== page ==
The Manhattan Transfer
Thursday, April 11 at 8 p.m.
Beginning with their first performances in the early 1970s, The Manhattan Transfer have become the cornerstones of contemporary music. Known for their amazing harmony and versatility, incorporating pop, jazz, R&B, rock and roll, swing, symphonic, and a cappella music, the group made their recording debut with their self-titled album in 1975. Starting as an underground group in New York City, they expanded their east-coast following by starring in their own 1975 CBS-TV variety series as a summer replacement for the Cher Bono Show. Then, in 1976, The Manhattan Transfer garnered international popularity when “Chanson D'Amour,” from the Coming Out album, became a number-one hit in Europe.
While well-renowned for their spectacular re-imaginings of classics like “Java Jive,” “Birdland,” “The Boy From New York City,” “Twilight Zone,” “A Nightingale Sang in Berkeley Square” and “Route 66,” one of their most acclaimed albums was 1991’s The Offbeat of Avenues, which featured numerous group originals amidst the cover songs.
Defying easy genre categorizations, The Manhattan Transfer became the first act to win Grammy Awards in the pop and jazz categories in one year (1981) for “Best Pop Performance by a Duo or Group with Vocal” for “Boy From New York City” and “Best Jazz Performance Duo or Group” for “Until I Met You (Corner Pocket).” In 1985, their album Vocalese made history as the single greatest Grammy nominated album in history in one year with 12 nominations. Vocalese earned two Grammys: “Best Jazz Vocal Performance, Duo or Group”; and “Best Vocal Arrangement for Two or More Voices” for “Another Night in Tunisia” (won by Bentyne and Bobby McFerrin). This album, which featured jazz legends Dizzy Gillespie, Ron Carter, and the Count Basie Orchestra, changed the perception of The Manhattan Transfer from superstar pop artists to formidable jazz singers.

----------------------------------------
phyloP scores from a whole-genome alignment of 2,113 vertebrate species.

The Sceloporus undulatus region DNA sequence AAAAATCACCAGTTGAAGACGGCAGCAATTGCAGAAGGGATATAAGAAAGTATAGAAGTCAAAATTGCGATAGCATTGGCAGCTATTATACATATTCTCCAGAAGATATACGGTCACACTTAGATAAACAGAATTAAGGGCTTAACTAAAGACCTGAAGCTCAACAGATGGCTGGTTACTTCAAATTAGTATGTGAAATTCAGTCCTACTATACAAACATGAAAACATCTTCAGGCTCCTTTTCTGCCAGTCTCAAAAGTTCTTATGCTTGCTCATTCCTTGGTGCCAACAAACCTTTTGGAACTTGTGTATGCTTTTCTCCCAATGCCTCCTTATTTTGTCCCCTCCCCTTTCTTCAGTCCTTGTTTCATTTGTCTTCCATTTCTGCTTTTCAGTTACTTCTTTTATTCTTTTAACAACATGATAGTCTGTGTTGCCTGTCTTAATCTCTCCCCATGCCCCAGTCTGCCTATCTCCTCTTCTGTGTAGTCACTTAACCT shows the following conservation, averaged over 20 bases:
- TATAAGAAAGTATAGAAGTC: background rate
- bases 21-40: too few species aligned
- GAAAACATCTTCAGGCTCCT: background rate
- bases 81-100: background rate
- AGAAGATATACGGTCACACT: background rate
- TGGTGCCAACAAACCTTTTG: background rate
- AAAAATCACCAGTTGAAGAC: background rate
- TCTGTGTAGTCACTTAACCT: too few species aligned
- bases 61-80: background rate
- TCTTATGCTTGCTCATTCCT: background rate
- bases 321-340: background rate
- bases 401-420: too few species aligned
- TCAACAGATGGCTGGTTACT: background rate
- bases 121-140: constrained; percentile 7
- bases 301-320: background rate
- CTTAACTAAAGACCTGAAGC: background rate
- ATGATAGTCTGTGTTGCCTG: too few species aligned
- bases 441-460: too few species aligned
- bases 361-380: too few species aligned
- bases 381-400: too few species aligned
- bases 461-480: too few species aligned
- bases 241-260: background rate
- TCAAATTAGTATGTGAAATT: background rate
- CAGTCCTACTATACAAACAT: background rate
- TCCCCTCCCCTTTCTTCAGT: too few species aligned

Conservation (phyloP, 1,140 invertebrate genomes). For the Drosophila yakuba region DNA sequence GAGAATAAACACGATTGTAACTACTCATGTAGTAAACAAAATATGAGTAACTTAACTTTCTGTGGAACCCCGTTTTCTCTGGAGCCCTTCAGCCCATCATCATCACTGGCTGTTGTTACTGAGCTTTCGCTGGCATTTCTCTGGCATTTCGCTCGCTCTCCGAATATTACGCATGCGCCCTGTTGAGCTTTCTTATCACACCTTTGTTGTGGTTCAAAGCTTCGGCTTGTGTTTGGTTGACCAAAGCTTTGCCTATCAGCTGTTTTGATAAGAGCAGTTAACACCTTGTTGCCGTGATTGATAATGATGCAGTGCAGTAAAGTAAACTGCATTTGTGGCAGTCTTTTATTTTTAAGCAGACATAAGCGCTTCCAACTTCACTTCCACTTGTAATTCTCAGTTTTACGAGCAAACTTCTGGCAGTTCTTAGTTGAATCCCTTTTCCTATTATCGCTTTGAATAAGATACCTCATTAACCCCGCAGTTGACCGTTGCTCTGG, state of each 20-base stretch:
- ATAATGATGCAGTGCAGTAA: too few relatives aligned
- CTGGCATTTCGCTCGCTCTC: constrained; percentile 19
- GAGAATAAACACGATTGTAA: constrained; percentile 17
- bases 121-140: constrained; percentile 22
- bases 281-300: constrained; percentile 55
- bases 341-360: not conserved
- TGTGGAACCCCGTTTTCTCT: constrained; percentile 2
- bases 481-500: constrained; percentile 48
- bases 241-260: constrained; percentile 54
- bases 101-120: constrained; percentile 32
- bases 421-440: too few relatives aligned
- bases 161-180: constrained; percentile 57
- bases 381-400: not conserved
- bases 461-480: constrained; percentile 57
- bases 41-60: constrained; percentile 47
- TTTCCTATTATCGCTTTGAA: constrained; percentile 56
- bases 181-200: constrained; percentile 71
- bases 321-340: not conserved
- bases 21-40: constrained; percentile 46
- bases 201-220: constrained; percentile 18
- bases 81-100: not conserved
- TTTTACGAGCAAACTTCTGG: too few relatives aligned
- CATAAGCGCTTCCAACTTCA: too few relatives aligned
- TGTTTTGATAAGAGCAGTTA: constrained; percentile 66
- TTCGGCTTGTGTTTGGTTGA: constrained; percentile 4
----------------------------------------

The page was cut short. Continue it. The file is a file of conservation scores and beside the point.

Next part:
One of the co-writers on Manhattan Transfer’s latest album, The Junction is the group’s new member, bass vocalist Trist Curless. Curless began subbing on the road for the late band founder Tim Hauser in 2013, officially joining after Hauser’s passing in late 2014.
Welcoming Curless to the fold, Janis Siegel (alto), Alan Paul (tenor) and Cheryl Bentyne (soprano) embrace a new dynamic and fresh possibilities for their legendary sound. The Junction, dedicated to the memory of Hauser, was produced by another master vocalist, five-time Grammy winner Mervyn Warren.
“It’s a whole different ball game, but one we feel is still musically very viable and exciting,” Siegel says. Paul adds, “The concept of The Junction is that this is a special meeting place, a junction of merging our four-and-a-half-decade musical legacy with something new...We weren’t looking to replace Tim’s unique personality, but found in Trist someone who could add a new element to the group, and take care of the bottom of the quartet with his true bass.” Curless reflects, “My personal desire was that the album would sound like The Manhattan Transfer, keeping what they’ve done, but bringing a new energy that would come naturally with my strengths as an artist, becoming a part of theirs.” Says Bentyne, “We all have a different take on music and appreciate different styles, so each member brings something to the table that is unique.”
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